In May 2015 I joined Warwick Business School, WBS, as an eLearning Consultant. In September the same year I was awarded the ‘highly commended’ Learning Technologist of the Year award from the Association for Learning Technology (ALT). The strange thing is, that was the last time I posted about being a Learning Technologist here. After 14 posts I stopped.
- All posts currently part of the What is a Learning Technologist series can be found here.
There’s no reason for it, I didn’t even realise I’d done it until a few tweets last night from Clare Thompson (@ClareThomsonQUB) and Sue Beckingham (@suebecks) reminded me about it. Yes, I’ve continued to write about work and wider reading of the industry we’re in, but this is Clare’s tweet that prompted me to write here again, about being a Learning Technologist:
— Clare Thomson (@ClareThomsonQUB) July 12, 2016
In the last two years I thought of and collaborated on, edited and then self-published The Really Useful #EdTechBook. I’ve developed, supported, mentored, facilitated, and bled/wept over the creation of two MOOCs for the University of Warwick (Big Data and Literature and Mental Health). I’ve facilitated a total of 15 runs/presentations of all five Warwick MOOCs. I’ve two other MOOCs in development at the moment, one of which took myself and colleagues to Italy recently to interview and film important individuals for case study and ‘thought’ pieces who were attending an event in Prato Centre, Monash University, Italy. Oh, and I’ve met & interviewed Sir Ian McKellen and Stephen Fry, all part of the day job!!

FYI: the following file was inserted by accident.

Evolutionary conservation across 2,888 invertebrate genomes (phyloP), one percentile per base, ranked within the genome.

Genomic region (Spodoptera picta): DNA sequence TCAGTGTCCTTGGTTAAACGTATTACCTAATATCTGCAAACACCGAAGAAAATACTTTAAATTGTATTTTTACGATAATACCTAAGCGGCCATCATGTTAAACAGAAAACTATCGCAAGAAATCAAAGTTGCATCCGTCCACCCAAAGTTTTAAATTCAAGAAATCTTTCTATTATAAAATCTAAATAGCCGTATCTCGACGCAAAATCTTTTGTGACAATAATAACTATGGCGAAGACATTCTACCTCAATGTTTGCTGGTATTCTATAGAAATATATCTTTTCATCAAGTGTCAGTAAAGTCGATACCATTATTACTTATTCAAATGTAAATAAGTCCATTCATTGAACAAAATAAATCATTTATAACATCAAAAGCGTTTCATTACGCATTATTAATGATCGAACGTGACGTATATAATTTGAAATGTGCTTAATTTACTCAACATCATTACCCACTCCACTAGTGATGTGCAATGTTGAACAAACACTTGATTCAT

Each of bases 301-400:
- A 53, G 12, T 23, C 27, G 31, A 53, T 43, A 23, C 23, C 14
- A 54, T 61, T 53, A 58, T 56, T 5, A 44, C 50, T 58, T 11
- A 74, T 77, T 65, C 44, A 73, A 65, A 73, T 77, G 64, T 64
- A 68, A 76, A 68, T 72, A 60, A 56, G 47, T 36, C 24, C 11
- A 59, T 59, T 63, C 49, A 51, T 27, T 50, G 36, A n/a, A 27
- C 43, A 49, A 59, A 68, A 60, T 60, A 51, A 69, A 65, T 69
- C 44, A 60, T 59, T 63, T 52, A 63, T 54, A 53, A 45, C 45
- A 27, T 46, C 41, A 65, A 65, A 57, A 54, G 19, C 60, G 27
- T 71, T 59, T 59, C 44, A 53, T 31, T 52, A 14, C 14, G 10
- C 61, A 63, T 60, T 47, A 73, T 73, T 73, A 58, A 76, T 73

Outside of work on MOOCs I’ve been included on the EdTech Magazine list for 2015 and 2016 lists for ‘Top 50 IT Blogs Influential Blogs in Higher Education’ and the 50 Most Influential HE Professionals Using Social Media list. I was interviewed for the published work on How has Apple transformed your classroom? Part I, the Teacher’s Practical Guide to the Flipped Classroom and wrote this article on ‘Facilitating the Unknown’ in a Special Issue: Open Facilitator Stories, based on the amazing online course BYOD4L, and been involved in multiple weekly tweet-chats from/on LTHEchat.
And these are just the thing I can remember off the top of my head. Perhaps I should be more organised and keep better notes? Oh, and I still Sketchnote.
The great thing is that I have the interest and passion to do all this, all the time. I love being connected and in a position to collaborate or share knowledge and experience. I love that I can swap roles and identities so quickly depending on what the day brings – technical support, pedagogic support, management or administration, etc. No day is the same. No email asks for the same thing. No meeting covers the same thing (well, not very often).
Like Clare I find that IRL meetings can be awkward, conferences can be draining, events can be difficult to get everything done I want and see everyone I want to see AND still have time for the event itself. I’ve been reading the Quiet Revolution, about introverts, and engaging in their regular tweet chat. Having the time to reflect on events and conversations is important, and sometimes events can be so hectic there simply isn’t the time:
@livequiet At work I am what I need to be. At home I am what they need me to be. Alone I am who I am
— David Hopkins (@hopkinsdavid) July 8, 2016
Oh, one final thing .. there’s always room for Lego! Pictures of Lego, actual Lego kits, or just talking about Lego.